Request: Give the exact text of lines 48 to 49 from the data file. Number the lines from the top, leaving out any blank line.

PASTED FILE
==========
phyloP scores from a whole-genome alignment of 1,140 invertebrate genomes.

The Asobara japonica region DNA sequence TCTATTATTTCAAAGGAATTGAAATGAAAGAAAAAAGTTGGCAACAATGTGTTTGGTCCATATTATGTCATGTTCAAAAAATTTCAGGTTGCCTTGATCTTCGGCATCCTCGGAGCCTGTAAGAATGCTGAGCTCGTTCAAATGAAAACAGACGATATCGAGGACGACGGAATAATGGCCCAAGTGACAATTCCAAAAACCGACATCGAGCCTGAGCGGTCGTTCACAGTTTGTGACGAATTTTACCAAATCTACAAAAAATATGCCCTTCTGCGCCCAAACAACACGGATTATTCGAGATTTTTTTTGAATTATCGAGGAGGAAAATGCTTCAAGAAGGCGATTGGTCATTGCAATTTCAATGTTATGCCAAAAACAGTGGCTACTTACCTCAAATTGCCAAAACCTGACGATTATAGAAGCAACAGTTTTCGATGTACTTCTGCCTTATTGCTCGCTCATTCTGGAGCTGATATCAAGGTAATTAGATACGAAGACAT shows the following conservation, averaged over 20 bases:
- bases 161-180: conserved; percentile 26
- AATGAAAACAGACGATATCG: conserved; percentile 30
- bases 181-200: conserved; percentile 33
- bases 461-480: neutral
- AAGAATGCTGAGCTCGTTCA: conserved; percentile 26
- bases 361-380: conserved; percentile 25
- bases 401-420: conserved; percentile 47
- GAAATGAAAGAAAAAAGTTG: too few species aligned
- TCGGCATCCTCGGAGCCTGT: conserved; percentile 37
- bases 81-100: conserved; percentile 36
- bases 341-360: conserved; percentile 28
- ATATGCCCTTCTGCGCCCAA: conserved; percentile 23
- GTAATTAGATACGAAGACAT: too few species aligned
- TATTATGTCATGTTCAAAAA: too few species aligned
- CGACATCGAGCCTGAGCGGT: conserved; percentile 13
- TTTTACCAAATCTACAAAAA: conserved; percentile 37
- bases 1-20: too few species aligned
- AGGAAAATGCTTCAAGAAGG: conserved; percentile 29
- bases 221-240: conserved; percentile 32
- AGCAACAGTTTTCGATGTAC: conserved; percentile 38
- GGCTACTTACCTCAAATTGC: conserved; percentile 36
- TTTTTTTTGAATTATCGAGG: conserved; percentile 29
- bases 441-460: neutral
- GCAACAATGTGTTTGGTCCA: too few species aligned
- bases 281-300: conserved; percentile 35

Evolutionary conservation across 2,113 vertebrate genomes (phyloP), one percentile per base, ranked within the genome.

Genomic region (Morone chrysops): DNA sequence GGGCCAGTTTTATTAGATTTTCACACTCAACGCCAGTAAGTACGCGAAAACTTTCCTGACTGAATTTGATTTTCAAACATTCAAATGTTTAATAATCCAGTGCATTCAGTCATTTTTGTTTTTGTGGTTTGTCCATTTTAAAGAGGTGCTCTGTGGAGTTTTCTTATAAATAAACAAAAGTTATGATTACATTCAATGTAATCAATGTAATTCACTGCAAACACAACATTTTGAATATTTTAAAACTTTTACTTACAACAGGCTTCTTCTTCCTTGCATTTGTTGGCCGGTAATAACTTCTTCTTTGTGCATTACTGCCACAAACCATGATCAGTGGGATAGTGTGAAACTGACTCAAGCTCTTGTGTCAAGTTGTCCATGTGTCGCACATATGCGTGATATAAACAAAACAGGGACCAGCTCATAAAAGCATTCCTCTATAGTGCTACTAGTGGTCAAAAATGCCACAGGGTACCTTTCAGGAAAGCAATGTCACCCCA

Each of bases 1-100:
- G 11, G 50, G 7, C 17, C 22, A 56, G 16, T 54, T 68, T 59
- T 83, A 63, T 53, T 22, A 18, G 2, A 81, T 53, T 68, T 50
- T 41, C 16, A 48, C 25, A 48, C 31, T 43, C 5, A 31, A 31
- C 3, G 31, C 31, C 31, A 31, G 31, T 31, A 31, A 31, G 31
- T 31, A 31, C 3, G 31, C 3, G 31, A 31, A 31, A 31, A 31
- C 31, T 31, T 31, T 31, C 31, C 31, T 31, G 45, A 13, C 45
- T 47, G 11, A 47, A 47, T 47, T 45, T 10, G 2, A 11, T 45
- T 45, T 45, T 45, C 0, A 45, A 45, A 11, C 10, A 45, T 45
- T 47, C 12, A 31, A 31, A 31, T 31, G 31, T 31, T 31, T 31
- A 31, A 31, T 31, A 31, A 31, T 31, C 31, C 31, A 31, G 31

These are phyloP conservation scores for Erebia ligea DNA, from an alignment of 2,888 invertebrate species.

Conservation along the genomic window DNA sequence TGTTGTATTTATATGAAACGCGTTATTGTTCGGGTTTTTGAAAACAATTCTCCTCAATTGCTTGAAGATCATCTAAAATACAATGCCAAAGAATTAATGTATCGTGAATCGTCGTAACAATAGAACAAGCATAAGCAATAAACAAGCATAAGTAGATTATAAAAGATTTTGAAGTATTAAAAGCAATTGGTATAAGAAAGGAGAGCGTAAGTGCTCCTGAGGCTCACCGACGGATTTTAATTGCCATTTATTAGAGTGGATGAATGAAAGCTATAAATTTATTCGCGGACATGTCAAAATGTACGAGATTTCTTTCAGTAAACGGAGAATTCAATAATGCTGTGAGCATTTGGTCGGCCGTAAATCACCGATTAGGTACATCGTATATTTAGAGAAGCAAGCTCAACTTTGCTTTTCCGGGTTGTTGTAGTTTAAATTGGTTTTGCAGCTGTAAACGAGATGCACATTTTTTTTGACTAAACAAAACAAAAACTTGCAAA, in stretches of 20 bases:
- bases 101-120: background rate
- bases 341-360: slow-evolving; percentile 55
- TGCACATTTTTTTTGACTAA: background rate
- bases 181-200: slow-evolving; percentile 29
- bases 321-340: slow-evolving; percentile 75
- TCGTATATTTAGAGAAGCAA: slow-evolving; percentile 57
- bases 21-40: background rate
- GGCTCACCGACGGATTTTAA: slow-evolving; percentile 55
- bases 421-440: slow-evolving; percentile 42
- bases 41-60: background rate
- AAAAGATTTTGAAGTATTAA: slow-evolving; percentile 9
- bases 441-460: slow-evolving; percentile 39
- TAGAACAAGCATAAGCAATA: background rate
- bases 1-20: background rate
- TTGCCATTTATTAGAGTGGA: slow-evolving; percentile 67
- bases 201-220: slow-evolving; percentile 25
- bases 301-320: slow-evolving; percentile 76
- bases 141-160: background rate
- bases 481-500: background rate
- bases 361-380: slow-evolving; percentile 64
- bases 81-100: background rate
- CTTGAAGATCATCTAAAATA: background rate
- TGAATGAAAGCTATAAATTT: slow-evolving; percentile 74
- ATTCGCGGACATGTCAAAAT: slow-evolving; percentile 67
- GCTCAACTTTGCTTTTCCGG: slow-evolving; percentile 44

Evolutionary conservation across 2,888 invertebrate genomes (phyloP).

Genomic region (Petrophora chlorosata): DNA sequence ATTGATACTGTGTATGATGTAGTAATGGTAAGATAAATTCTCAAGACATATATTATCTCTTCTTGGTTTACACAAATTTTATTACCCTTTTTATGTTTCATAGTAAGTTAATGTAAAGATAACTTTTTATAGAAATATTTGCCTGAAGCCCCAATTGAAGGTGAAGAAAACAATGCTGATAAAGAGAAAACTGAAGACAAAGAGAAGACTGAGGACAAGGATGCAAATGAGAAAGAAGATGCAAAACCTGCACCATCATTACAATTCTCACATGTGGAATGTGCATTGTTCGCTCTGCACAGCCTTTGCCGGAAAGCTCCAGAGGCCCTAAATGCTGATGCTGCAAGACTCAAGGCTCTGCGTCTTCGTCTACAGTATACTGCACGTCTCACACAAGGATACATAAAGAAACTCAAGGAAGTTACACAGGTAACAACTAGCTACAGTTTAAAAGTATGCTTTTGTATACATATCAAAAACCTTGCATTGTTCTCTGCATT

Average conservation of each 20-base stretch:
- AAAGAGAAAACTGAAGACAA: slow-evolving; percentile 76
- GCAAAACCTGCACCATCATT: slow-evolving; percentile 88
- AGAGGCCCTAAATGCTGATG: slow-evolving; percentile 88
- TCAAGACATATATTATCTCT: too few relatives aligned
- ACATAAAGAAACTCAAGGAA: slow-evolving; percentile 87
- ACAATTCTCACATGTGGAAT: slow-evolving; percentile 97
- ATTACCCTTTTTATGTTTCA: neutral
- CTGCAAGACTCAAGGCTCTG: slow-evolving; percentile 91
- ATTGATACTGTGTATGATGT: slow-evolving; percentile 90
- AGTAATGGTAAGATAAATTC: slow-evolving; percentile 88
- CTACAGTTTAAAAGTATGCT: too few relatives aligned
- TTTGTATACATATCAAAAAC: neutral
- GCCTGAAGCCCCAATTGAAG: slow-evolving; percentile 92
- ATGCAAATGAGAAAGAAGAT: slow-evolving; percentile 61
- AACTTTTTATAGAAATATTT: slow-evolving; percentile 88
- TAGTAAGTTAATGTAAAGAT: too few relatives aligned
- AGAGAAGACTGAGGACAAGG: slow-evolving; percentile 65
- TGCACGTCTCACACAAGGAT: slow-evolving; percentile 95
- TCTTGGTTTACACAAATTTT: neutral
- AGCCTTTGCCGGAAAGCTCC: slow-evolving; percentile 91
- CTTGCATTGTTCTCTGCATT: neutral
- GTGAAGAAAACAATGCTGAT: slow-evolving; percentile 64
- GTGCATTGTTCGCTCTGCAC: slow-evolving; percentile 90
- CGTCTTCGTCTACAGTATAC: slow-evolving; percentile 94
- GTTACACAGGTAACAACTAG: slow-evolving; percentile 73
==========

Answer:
- TCGTATATTTAGAGAAGCAA: slow-evolving; percentile 57
- bases 21-40: background rate